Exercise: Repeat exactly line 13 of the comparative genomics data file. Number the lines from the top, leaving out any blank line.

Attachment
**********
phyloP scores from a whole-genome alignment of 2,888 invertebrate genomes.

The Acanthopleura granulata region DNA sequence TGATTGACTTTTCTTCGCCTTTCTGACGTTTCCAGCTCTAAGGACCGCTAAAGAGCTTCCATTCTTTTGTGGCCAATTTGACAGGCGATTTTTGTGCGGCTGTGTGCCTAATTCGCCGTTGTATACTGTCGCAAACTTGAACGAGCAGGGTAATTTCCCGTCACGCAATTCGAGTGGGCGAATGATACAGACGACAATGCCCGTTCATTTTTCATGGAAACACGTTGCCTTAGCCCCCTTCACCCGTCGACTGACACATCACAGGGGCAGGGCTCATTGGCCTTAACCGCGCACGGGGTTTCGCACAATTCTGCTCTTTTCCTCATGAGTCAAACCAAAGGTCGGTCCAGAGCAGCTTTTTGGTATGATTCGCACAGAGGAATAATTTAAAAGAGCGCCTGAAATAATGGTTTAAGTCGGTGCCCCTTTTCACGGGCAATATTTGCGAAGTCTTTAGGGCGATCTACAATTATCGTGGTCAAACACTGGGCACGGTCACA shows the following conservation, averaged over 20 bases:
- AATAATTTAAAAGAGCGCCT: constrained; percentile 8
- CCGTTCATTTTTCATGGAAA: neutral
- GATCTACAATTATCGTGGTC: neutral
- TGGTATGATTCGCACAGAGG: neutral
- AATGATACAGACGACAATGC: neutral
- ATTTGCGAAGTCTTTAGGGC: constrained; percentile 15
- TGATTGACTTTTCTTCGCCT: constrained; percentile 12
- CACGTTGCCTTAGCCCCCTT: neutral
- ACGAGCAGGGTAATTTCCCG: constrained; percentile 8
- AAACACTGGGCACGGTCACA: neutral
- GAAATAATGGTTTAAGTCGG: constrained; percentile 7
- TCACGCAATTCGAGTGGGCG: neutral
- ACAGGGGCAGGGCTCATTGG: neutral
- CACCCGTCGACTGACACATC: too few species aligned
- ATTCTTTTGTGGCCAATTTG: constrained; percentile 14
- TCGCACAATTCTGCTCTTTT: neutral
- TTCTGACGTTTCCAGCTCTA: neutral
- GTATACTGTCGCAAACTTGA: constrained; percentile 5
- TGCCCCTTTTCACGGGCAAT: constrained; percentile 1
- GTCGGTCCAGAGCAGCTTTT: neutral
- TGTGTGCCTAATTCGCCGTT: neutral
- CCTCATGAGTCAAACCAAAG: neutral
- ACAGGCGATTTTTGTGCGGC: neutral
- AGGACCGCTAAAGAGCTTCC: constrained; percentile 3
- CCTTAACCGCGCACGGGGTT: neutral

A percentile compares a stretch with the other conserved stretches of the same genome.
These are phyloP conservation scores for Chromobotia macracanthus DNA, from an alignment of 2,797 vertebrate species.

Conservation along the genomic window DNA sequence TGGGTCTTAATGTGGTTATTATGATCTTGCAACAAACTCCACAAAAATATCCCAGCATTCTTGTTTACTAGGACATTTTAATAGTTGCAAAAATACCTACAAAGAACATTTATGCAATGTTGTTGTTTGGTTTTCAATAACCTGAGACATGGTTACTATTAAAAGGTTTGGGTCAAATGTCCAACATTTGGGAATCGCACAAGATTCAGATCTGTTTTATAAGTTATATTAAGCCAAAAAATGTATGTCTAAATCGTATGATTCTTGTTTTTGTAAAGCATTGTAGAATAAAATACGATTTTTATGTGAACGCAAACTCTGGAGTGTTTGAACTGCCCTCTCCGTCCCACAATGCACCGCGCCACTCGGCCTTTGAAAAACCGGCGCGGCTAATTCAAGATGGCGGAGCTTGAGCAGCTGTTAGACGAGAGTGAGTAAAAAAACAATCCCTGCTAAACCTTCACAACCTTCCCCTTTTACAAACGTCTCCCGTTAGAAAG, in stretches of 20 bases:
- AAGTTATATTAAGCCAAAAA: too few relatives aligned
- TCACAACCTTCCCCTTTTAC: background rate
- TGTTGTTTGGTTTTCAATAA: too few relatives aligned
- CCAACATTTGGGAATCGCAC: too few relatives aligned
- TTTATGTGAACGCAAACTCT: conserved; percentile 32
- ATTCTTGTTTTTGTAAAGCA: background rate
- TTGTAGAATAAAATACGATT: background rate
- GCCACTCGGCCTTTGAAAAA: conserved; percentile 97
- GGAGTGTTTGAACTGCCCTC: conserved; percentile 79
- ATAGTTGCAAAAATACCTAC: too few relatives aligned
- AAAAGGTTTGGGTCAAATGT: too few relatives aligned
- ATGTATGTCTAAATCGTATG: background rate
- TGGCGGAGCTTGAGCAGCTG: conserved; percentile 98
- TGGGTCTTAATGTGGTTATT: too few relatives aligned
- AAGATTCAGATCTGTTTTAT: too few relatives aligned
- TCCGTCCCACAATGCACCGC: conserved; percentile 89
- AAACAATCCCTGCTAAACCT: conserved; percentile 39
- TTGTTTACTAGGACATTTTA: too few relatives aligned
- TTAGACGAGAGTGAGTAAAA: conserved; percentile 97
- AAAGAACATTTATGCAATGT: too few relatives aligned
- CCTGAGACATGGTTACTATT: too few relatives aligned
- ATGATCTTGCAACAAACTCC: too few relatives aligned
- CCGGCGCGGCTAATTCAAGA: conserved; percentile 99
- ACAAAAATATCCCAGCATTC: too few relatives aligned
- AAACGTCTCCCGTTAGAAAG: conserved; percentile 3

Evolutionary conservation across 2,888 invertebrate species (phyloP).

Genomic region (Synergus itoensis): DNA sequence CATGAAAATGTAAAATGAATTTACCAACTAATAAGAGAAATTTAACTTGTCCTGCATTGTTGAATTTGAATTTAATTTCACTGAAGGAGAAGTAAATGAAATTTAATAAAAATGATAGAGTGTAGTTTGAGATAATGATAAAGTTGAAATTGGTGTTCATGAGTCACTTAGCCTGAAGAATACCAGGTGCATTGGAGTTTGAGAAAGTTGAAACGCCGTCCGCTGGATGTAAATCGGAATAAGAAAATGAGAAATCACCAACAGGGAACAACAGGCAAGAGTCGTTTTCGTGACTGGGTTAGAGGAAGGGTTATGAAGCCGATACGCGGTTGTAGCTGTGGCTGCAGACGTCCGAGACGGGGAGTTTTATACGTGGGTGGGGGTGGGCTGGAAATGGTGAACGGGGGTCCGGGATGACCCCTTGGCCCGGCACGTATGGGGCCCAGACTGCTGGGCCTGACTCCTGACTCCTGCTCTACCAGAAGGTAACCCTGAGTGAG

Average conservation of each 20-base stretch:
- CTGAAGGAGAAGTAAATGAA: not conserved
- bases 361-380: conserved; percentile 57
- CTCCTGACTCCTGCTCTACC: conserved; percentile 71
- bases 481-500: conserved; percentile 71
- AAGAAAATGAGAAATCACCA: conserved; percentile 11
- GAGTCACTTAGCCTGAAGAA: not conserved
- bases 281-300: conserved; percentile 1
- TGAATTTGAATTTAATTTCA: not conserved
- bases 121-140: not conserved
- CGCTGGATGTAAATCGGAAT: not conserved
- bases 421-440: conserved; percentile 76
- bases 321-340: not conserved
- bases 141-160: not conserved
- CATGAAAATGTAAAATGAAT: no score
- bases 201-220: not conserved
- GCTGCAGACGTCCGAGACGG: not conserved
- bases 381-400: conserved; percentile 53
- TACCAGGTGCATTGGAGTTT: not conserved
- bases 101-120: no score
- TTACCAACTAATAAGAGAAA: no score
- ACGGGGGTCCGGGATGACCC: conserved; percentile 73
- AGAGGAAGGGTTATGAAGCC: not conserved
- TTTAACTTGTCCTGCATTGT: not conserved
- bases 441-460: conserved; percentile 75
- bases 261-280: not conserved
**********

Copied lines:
- GAAATAATGGTTTAAGTCGG: constrained; percentile 7